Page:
KABUL, Afghanistan — The move by the U.S. to place Pakistan on a “Special Watch List” for “severe violations of religious freedom” – during a growing rift between the two longtime allies – is feared to cause negative repercussions for the already oppressed minorities in the South Asian country of over 190 million.
After blacklisting Pakistan on January 4, the U.S. State Department noted in a statement that the protection of religious freedom is vital to peace, stability, and prosperity. It added that the new designations were aimed at improving the respect for religious freedom in Pakistan and ten other countries added to the list.
A drastic cut in security aid to Pakistan was also announced by the U.S. on the same day. The funds will be frozen until Islamabad takes action against terrorist organizations, including the Haqqani Network, making many in Pakistan see this as a political move rather than the one based on human rights.
Pakistan immediately asked Washington for clarification. “It is, however, important to acknowledge that Pakistan is firmly committed to promotion and protection of human rights including the right to religious freedom, under its Constitution,” Pakistan’s Ambassador to the United States Aizaz Ahmad Chaudhry said in a statement on January 7.
There have been, however, many incidents to prove that alongside the religious minorities, the members of the majority religious group – Muslims – have been on the receiving end of the wrath unleashed by intolerance for years.
Blasphemy is a crime in Pakistan, which results in penalties ranging from a fine to death. According to the Human Rights Commission of Pakistan (HRCP), a voluntary organization that has been documenting blasphemy cases for decades, Muslims constitute the majority of those booked under these laws, closely followed by the Ahmadi community. Data provided by National Commission for Justice and Peace (NCJP) shows a total of 633 Muslims, 494 Ahmedis, and 187 Christians and 21 Hindus have been accused under various clauses of the blasphemy law since 1987.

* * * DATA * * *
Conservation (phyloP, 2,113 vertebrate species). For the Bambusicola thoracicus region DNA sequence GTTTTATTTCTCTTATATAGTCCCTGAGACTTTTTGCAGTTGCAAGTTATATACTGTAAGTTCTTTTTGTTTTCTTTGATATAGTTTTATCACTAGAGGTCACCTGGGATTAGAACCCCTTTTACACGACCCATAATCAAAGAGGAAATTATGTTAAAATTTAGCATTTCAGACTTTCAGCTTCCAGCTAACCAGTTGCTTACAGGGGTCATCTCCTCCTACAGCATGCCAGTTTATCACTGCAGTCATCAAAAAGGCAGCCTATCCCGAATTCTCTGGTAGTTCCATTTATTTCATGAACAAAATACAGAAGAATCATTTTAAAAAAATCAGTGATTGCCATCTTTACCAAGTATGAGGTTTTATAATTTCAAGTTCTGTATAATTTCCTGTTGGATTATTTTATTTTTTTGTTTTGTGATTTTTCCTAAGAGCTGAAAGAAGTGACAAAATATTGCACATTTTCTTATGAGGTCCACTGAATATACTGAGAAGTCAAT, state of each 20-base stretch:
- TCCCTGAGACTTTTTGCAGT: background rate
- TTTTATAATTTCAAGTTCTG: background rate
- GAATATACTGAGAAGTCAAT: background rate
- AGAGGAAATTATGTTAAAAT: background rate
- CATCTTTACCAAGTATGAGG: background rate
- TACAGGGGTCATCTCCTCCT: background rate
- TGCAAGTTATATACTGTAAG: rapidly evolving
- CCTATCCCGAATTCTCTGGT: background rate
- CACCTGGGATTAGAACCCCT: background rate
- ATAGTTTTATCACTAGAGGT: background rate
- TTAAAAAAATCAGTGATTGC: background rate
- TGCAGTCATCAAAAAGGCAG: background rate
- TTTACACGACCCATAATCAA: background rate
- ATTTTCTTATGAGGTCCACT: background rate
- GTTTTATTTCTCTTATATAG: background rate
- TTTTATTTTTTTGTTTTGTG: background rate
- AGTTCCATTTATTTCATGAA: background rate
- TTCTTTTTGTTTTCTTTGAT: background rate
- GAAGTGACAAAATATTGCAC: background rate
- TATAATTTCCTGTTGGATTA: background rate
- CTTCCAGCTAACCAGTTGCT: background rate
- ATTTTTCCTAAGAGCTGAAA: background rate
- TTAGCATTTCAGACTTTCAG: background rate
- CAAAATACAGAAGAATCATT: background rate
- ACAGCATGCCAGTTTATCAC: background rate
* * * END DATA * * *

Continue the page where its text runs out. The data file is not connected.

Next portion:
Despite many incidents of persecution of Christians, Hindus, and minority Muslims sects, there are many voices and movements for justice and equality. Some people in Pakistan fear that the U.S. move will make such forces suspicious in the eyes of common people, since public sentiments towards the West are already pretty negative.
Ibn Abdur Rehman, also known as I. A. Rehman, has been the head of the Human Rights Commission of Pakistan (HRCP) since 1990 and is widely considered as one of the most prominent human rights activists.
“The negative reaction [to the U.S. move of placing Pakistan on the watch list] can take two forms. One, the U.S. may become more unpopular [among] the country’s conservative population. The other form could [lead to an] increase in violation of minorities’ rights. Both are possible… but unlikely”, Mr. Rehman said cautiously talking to The Globe Post.
He noted that religious intolerance is at quite a high level in Pakistan and is likely to go even higher because the state is coming under increasing pressure of extremist militants.
At the same time, there are some liberal forces trying to turn the tide. Last year, a provincial assembly enacted a landmark law against forced conversions in Pakistan. The bill passed by the Sindh Assembly recommended a five-year punishment for perpetrators and facilitators of forceful religious conversions in the southern province that homes one of the biggest Hindu populations in the country.
The bill, dubbed “The Sindh Criminal Law (Protection of Minorities) Bill of 2015,” prevents the forced conversion of minors, and even puts newly converted adults under observation for a period of 21 days to ensure they are converting without any pressure.
Nevertheless, even minority leaders from the Sindh province have spoken against the latest U.S. move. Kheel Daas Kohistani, an active member of the Hindu community in Sindh, and Secretary General of the ruling party’s Minority Wing is one of them. He told The Globe Post the decision by the U.S. is a “punishment” to Pakistan for opposing Washington’s decision to relocate its embassy in Israel from Tel Aviv to Jerusalem.
“We are free to celebrate our religious festivals and perform prayers,” Mr. Kohistani asserted.
Along with Pakistan, the State Department has also re-designated ten other nations as “countries of particular concern” under the International Religious Freedom Act. They were included in the renewed list for having engaged in or tolerating egregious violations of religious freedom. The re-designated countries were China, Eritrea, Iran, Myanmar, North Korea, Sudan, Saudi Arabia, Tajikistan, Turkmenistan, and Uzbekistan.